In preparing for the undercover job, Annie and Sam concoct, together, a back story for them as a couple. I love this scene because of the way Annie teases Sam about "Tony's" being a virgin prior to marriage ... implying that she (or, at least, her character "Cherie") is not.
In this scene and elsewhere, Annie seems more sexually knowledgeable, and perhaps more sexually confident ("Hope you've got clean Y-fronts on, sir"), than Sam is himself (especially in the two "sex scenes" with first Carol, then Roger Twilling). Annie also invents very freely for her back story. If only we could have seen more of this side of her in other episodes!
In contrast, Sam's part of the scenario is honest ("I was lonely... wondering if I'd ever find her... the one we're all searching for"). He self-consciously rolls his eyes on the word 'her' but, when forced to explain, Sam then drops his gaze and makes a totally unnecessary "note" on his notepad.
Annie's responses to this are flippant; she doesn't seem to realise that this isn't entirely a role that Sam is playing. Or maybe she's just amused.
Unsurprisingly, Annie shines in her undercover role. She manages to be flirtatious and provocative with Twilling at the tennis club — far more so than she ever is with Sam in their sometimes-professional, sometimes-romantic relationship. (In this episode, she flip-flops almost continually between familiarity and calling Sam "sir".) In fact, she plays her undercover role with far more confidence than Sam does; Annie really is, as Twilling calls her, a "forward woman".
A forward woman
Not only this, but Annie joins Sam in arguing with Gene for the undercover operation at the sex party. At the party itself, Annie plays along deftly, feeding Sam one of the dreadful hedgehog canapés and thereby keeping their hostess happy...
Whereas Sam draws unwelcome attention to himself by audibly deriding the hostess's choice of music:
Later, when Sam says he's off to the "little boy's room", the phrase seems apt. Sam shows a sexual naïveté in this episode that is quite striking. When he asks Carol in the bedroom whether things get "frisky", he reveals he's concerned that "it must be difficult sometimes, to keep things under control... when people get excited," Carol naturally asks if that's what turns him on. Significantly, Sam avoids the question in such a way as to imply that he was referring to Annie's welfare and not himself ("It's my wife's first time, too, so... you know, she won't want to be — hurt").
However, it's hard not to get the impression that Sam is afraid of unbridling his own passions — or experiencing someone else's. (Witness his pure astonishment when he finds Annie whipping Twilling: "Police, don't mo— what the hell? Are you all right?" It's telling that his next physical action is to punch Twilling in the stomach as hard as he can, and then stalk straight out of the room, all without saying a word.)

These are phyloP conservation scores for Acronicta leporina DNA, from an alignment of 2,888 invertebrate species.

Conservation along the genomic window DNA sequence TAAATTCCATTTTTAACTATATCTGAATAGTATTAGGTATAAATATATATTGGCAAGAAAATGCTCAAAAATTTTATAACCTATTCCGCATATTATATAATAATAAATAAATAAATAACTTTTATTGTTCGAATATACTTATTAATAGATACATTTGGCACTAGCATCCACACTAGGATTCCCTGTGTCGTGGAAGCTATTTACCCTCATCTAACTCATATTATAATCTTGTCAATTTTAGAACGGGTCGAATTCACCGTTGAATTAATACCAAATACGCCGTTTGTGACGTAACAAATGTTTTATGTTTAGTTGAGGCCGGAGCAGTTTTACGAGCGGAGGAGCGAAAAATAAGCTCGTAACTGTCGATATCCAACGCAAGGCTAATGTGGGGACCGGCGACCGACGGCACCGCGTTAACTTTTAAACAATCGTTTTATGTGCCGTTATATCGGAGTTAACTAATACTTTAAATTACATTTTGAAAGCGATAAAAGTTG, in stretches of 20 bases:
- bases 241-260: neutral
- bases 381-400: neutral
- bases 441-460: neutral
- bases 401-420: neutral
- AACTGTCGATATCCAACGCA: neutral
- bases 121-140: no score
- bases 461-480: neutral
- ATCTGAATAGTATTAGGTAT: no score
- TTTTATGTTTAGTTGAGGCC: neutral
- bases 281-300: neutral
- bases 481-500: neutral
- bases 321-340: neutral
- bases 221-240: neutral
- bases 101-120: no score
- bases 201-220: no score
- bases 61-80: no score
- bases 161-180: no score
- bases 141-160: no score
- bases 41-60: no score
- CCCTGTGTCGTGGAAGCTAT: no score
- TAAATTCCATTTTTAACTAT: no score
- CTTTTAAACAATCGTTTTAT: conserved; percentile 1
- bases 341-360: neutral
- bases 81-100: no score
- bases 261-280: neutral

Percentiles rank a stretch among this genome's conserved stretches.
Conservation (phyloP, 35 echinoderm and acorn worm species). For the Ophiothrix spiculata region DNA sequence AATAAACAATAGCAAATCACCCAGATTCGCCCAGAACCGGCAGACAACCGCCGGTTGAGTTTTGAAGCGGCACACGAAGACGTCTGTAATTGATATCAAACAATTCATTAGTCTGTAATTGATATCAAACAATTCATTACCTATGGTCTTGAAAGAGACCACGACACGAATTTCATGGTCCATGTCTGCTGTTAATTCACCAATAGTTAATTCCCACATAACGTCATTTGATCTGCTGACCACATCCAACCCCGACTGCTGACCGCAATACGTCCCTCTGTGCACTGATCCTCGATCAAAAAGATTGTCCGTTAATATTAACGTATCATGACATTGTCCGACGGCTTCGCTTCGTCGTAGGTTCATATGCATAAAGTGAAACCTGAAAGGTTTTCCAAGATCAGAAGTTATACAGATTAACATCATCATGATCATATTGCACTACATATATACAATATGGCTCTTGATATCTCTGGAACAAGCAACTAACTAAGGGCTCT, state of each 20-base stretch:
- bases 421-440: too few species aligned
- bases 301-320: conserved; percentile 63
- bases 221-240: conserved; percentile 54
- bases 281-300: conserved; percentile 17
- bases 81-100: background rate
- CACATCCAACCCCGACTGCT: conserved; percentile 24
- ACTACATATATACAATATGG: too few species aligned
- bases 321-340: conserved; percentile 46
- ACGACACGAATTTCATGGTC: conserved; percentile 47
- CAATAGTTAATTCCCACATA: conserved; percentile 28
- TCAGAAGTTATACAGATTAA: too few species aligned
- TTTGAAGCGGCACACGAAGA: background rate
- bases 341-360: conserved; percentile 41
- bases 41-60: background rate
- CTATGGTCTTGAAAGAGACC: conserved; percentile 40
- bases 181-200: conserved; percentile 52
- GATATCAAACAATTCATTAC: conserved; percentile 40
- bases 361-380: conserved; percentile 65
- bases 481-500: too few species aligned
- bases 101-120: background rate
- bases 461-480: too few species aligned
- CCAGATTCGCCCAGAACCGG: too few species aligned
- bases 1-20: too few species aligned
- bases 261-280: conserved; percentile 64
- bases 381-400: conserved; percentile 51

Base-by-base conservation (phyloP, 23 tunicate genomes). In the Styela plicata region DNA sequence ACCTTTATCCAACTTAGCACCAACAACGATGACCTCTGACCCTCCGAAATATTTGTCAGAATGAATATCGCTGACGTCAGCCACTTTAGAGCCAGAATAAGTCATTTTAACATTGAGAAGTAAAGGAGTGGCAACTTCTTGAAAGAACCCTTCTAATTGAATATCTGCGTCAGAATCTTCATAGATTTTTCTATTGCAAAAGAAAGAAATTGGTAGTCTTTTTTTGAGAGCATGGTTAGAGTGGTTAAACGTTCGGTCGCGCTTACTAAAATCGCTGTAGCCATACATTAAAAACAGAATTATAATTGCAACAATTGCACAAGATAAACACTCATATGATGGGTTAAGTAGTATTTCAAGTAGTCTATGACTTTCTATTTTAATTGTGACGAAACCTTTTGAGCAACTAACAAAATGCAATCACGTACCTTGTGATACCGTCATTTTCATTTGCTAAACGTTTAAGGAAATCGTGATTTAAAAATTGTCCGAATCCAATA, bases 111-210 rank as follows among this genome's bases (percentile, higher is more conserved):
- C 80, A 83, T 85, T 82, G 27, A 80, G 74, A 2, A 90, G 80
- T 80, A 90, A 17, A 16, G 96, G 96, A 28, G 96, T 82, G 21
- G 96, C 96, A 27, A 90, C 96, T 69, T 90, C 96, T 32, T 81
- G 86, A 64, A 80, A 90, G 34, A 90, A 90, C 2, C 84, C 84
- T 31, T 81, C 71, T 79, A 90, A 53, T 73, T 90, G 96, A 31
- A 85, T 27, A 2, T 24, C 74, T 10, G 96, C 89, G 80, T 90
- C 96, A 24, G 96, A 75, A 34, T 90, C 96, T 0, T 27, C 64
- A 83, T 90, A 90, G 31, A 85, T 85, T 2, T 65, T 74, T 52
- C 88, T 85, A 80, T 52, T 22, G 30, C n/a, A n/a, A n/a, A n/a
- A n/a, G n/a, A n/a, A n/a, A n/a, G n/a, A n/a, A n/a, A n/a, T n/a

There are two times where Sam and Annie express uncomplicated concern for each other. The first is when Sam goes off to search the Twillings' house, and Annie tells him to "Be careful." He answers, "I will."
The second is at the beginning of the actual sex party, when Sam whispers, almost inaudibly, "Don't do anything you don't want to do." Annie looks at him and knows he's not speaking from condescension, but out of genuine concern for her as a partner and a friend. And she replies, simply, "Okay."
This echoes Sam's own advice to Chris: "She's a human being, just like you. She'll be nervous, she wants to be liked, same as you. Be kind. Show her some respect."
As we later learn, when Chris takes this advice (something Sam himself has difficulty doing properly with Annie), the unnamed girlfriend responds with warmth, and she and Chris find happiness together. But the simplicity and honesty of this approach eludes Sam himself.
At the end of the episode, Annie is completely vindicated. Gene praises her ("Cartwright, you did well today") and, possibly more importantly, bestows a special honour on her that truly acknowledges her as one of the team: "I'll allow you to buy me a whisky chaser." This is wholly different from fetching tea and Garibaldis, and Annie knows it. She goes happily to buy Gene his Scotch; it's her baptism of acceptance.
Interestingly, Annie doesn't linger to enjoy the moment, but leaves immediately. Sam follows her, and adds his praise ("The guv was right, you know. You did well."), but she brushes this off modestly ("Well... I learnt from the best.").
Both of them know, though, that this was entirely Annie's accomplishment, born out of her stubbornness, intelligence, and resourcefulness.
And Annie's not staying not to bond in the pub with the CID team or to have quality time with Sam. No, she's off to enjoy the evening by "meeting a bunch of mates" and, perhaps, celebrating with them instead.